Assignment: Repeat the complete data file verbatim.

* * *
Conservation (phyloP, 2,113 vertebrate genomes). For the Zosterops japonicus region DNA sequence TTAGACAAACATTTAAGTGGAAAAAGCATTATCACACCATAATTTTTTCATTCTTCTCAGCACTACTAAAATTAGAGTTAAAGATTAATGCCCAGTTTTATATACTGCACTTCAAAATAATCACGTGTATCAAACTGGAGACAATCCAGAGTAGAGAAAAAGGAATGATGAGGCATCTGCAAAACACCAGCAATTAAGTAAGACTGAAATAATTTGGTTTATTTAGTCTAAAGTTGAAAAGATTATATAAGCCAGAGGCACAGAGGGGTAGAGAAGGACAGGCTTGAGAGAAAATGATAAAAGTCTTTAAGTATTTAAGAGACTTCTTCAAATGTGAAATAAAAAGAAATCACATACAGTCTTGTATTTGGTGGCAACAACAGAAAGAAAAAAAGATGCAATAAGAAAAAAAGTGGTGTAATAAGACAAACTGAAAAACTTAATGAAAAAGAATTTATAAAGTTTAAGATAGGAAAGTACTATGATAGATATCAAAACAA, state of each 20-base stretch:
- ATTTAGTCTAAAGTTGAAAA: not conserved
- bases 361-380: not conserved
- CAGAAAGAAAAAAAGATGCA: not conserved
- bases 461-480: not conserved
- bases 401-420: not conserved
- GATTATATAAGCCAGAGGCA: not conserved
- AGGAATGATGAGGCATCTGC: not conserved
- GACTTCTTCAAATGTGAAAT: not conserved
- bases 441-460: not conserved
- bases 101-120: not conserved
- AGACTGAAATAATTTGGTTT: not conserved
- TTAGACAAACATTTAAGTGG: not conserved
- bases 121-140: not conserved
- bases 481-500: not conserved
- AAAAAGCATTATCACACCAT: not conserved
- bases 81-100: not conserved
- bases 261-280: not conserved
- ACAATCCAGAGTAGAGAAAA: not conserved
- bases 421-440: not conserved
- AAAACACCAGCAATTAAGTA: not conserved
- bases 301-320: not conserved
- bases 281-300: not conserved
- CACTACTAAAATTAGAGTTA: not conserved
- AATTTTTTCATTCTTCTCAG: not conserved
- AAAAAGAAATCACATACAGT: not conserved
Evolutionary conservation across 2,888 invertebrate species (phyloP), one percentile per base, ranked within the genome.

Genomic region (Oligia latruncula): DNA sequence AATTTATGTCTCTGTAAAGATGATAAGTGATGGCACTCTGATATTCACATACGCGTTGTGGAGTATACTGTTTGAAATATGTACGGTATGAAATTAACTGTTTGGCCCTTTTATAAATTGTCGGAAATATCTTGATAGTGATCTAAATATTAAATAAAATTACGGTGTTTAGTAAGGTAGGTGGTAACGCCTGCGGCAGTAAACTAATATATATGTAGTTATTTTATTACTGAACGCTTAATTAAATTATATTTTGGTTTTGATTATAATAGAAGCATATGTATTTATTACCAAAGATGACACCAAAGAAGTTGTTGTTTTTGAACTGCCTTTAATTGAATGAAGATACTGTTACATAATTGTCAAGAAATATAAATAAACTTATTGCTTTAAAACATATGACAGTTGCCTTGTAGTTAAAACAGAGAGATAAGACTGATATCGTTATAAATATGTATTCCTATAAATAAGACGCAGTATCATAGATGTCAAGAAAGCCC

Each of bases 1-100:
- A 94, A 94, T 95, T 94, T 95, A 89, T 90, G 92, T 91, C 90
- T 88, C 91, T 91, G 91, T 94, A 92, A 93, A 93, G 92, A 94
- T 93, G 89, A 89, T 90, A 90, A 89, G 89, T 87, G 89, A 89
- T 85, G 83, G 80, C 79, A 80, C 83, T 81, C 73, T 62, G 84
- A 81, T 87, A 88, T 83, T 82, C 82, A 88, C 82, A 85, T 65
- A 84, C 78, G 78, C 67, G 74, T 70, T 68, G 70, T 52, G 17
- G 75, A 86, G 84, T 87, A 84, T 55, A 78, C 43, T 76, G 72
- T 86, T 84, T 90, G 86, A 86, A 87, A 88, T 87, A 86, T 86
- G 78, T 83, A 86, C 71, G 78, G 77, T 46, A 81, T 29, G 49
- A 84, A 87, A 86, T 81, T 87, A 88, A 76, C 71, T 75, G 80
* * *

Conservation (phyloP, 2,113 vertebrate genomes). For the Zosterops japonicus region DNA sequence TTAGACAAACATTTAAGTGGAAAAAGCATTATCACACCATAATTTTTTCATTCTTCTCAGCACTACTAAAATTAGAGTTAAAGATTAATGCCCAGTTTTATATACTGCACTTCAAAATAATCACGTGTATCAAACTGGAGACAATCCAGAGTAGAGAAAAAGGAATGATGAGGCATCTGCAAAACACCAGCAATTAAGTAAGACTGAAATAATTTGGTTTATTTAGTCTAAAGTTGAAAAGATTATATAAGCCAGAGGCACAGAGGGGTAGAGAAGGACAGGCTTGAGAGAAAATGATAAAAGTCTTTAAGTATTTAAGAGACTTCTTCAAATGTGAAATAAAAAGAAATCACATACAGTCTTGTATTTGGTGGCAACAACAGAAAGAAAAAAAGATGCAATAAGAAAAAAAGTGGTGTAATAAGACAAACTGAAAAACTTAATGAAAAAGAATTTATAAAGTTTAAGATAGGAAAGTACTATGATAGATATCAAAACAA, state of each 20-base stretch:
- ATTTAGTCTAAAGTTGAAAA: not conserved
- bases 361-380: not conserved
- CAGAAAGAAAAAAAGATGCA: not conserved
- bases 461-480: not conserved
- bases 401-420: not conserved
- GATTATATAAGCCAGAGGCA: not conserved
- AGGAATGATGAGGCATCTGC: not conserved
- GACTTCTTCAAATGTGAAAT: not conserved
- bases 441-460: not conserved
- bases 101-120: not conserved
- AGACTGAAATAATTTGGTTT: not conserved
- TTAGACAAACATTTAAGTGG: not conserved
- bases 121-140: not conserved
- bases 481-500: not conserved
- AAAAAGCATTATCACACCAT: not conserved
- bases 81-100: not conserved
- bases 261-280: not conserved
- ACAATCCAGAGTAGAGAAAA: not conserved
- bases 421-440: not conserved
- AAAACACCAGCAATTAAGTA: not conserved
- bases 301-320: not conserved
- bases 281-300: not conserved
- CACTACTAAAATTAGAGTTA: not conserved
- AATTTTTTCATTCTTCTCAG: not conserved
- AAAAAGAAATCACATACAGT: not conserved
Evolutionary conservation across 2,888 invertebrate species (phyloP), one percentile per base, ranked within the genome.

Genomic region (Oligia latruncula): DNA sequence AATTTATGTCTCTGTAAAGATGATAAGTGATGGCACTCTGATATTCACATACGCGTTGTGGAGTATACTGTTTGAAATATGTACGGTATGAAATTAACTGTTTGGCCCTTTTATAAATTGTCGGAAATATCTTGATAGTGATCTAAATATTAAATAAAATTACGGTGTTTAGTAAGGTAGGTGGTAACGCCTGCGGCAGTAAACTAATATATATGTAGTTATTTTATTACTGAACGCTTAATTAAATTATATTTTGGTTTTGATTATAATAGAAGCATATGTATTTATTACCAAAGATGACACCAAAGAAGTTGTTGTTTTTGAACTGCCTTTAATTGAATGAAGATACTGTTACATAATTGTCAAGAAATATAAATAAACTTATTGCTTTAAAACATATGACAGTTGCCTTGTAGTTAAAACAGAGAGATAAGACTGATATCGTTATAAATATGTATTCCTATAAATAAGACGCAGTATCATAGATGTCAAGAAAGCCC

Each of bases 1-100:
- A 94, A 94, T 95, T 94, T 95, A 89, T 90, G 92, T 91, C 90
- T 88, C 91, T 91, G 91, T 94, A 92, A 93, A 93, G 92, A 94
- T 93, G 89, A 89, T 90, A 90, A 89, G 89, T 87, G 89, A 89
- T 85, G 83, G 80, C 79, A 80, C 83, T 81, C 73, T 62, G 84
- A 81, T 87, A 88, T 83, T 82, C 82, A 88, C 82, A 85, T 65
- A 84, C 78, G 78, C 67, G 74, T 70, T 68, G 70, T 52, G 17
- G 75, A 86, G 84, T 87, A 84, T 55, A 78, C 43, T 76, G 72
- T 86, T 84, T 90, G 86, A 86, A 87, A 88, T 87, A 86, T 86
- G 78, T 83, A 86, C 71, G 78, G 77, T 46, A 81, T 29, G 49
- A 84, A 87, A 86, T 81, T 87, A 88, A 76, C 71, T 75, G 80